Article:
4

I'm referencing my original post in which I was asking a question about argument placement pertaining to $2 $3 etc, and eventually ${@:2}. It was mentioned that there are better methods to encode email attachments.

Note, I used uname -or to figure out 2.6.32-400.26.3.el5uek GNU/Linux.

I used the command within a bash script to attach a file to an email, and have it in a couple other scripts as well. However, a few of our machines do not even support uuencode, so what are some better options for attaching files to emails than uuencode?

2

I prefer using mpack to send attachments as MIME

as in:

mpack -s "message" file email@example.com

Name

mpack - pack a file in MIME format Synopsis

mpack [ -s subject ] [ -d descriptionfile ] [ -m maxsize ] [ -c content-type ] file address ... mpack [ -s subject ] [ -d descriptionfile ] [ -m maxsize ] [ -c content-type ] -o outputfile file mpack [ -s subject ] [ -d descriptionfile ] [ -m maxsize ] [ -c content-type ] -n newsgroups file Description

The mpack program encodes the the named file in one or more MIME messages. The resulting messages are mailed to one or more recipients, written to a named file or set of files, or posted to a set of newsgroups.

1

You know I find that the following works just fine for files in either TEXT or binary:

 mailx -s SUBJECT -a FILE1 -a FILE2 ... USERNAME

It basically does the MIME encoding automatically and.....even M$ Outlook does the right thing with such a message.

0

If missing uuencode, this perl hack does pretty much the same thing.

Credit goes to Perl Monks site

perl -ple"BEGIN{ $/=\45} $_ = pack 'u', $_" file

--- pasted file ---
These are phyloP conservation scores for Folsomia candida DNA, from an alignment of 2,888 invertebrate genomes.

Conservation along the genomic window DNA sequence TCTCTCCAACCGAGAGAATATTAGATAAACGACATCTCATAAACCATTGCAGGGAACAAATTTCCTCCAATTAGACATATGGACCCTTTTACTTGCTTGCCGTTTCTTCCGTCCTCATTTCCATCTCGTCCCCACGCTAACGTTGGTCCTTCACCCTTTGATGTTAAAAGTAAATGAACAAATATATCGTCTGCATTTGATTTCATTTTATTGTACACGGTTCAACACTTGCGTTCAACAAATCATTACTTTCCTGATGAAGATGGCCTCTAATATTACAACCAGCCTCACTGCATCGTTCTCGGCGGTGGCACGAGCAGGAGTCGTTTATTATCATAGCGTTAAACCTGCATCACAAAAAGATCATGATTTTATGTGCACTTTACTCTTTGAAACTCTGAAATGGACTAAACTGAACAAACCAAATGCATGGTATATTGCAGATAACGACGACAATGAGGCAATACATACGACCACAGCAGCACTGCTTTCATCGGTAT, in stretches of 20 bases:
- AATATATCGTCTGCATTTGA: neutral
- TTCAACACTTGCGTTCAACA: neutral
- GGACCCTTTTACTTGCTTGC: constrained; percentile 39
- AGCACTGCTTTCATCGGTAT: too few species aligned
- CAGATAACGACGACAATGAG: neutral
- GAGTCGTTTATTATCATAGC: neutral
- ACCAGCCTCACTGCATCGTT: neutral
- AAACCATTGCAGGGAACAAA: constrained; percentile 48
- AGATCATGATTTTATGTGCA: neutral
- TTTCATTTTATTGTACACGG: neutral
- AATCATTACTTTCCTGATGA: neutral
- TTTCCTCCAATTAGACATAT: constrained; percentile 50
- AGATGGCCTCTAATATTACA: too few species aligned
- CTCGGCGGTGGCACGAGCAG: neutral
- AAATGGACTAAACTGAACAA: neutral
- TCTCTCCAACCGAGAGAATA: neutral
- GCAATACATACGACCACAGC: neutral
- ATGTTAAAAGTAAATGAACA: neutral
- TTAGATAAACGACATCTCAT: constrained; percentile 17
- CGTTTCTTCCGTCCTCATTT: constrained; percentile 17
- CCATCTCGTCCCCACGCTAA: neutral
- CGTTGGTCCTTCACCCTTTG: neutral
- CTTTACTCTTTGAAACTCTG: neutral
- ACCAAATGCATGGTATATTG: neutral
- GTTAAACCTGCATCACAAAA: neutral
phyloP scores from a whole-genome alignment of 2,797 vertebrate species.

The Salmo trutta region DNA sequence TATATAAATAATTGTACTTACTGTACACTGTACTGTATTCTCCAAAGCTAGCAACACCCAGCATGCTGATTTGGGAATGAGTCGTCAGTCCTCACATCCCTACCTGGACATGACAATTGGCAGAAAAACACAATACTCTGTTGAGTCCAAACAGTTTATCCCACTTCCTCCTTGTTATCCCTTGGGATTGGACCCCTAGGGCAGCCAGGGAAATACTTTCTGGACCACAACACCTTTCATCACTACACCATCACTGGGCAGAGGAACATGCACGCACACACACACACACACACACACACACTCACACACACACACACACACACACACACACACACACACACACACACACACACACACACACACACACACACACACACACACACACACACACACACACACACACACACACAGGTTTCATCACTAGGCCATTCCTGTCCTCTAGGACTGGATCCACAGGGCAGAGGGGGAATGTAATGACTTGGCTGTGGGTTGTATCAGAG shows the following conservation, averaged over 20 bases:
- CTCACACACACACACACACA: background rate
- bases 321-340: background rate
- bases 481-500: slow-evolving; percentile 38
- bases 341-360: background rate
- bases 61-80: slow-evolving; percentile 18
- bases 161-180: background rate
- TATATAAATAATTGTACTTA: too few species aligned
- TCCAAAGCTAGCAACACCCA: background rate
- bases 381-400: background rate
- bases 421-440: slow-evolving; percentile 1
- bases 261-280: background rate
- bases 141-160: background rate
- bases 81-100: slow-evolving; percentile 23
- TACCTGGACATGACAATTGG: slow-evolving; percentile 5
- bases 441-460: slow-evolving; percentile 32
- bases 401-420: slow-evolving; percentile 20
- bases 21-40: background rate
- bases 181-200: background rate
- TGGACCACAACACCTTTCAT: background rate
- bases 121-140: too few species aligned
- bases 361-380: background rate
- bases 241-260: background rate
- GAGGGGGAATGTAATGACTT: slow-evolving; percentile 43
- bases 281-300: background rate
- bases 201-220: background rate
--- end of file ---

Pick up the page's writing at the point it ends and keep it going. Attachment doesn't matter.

• The question is about avoiding use of uuencode. The back-story is that a MIME-compliant solution is being sought. – roaima Jul 12 '17 at 22:12
0

You could 7z or zip or tar.wz or similar to get a compressed list of files.

Then the compressed list of files could be converted to hex. Use od hd or xxd:

$ xxd -p compressedfile.7z > ToBeMailedFile

Send the file attached to your email.

Convert back the file:

$ xxd -p -r ToBeMailedFile > compressedfile.7z

Expand the file to the list of files.

As HEX pass every web limitation of characters allowed, the file will pass.
As the list of files is compressed before being sent, there is a gain of size.
The compressed file could be also encrypted. Several diferent tools could be used to process the data. Only the conversion of HEX to BIN needs xxd. So, freedom of tools.

  • 1
    xxd is less efficient; it requires 103% more space than the input, vs only 37% more for uuencode and 35% for base64. Demo: i=/bin/dash o=/dev/stdout ; wc -c $i <(uuencode $i $o) <(uuencode -m $i $o) <(xxd -p $i) | head -n -1 – agc Sep 23 '17 at 7:33
  • @agc You may be correct; however: The question specified that uuencode was not available: better options for attaching files to emails than uuencode? – Arrow Sep 24 '17 at 3:00

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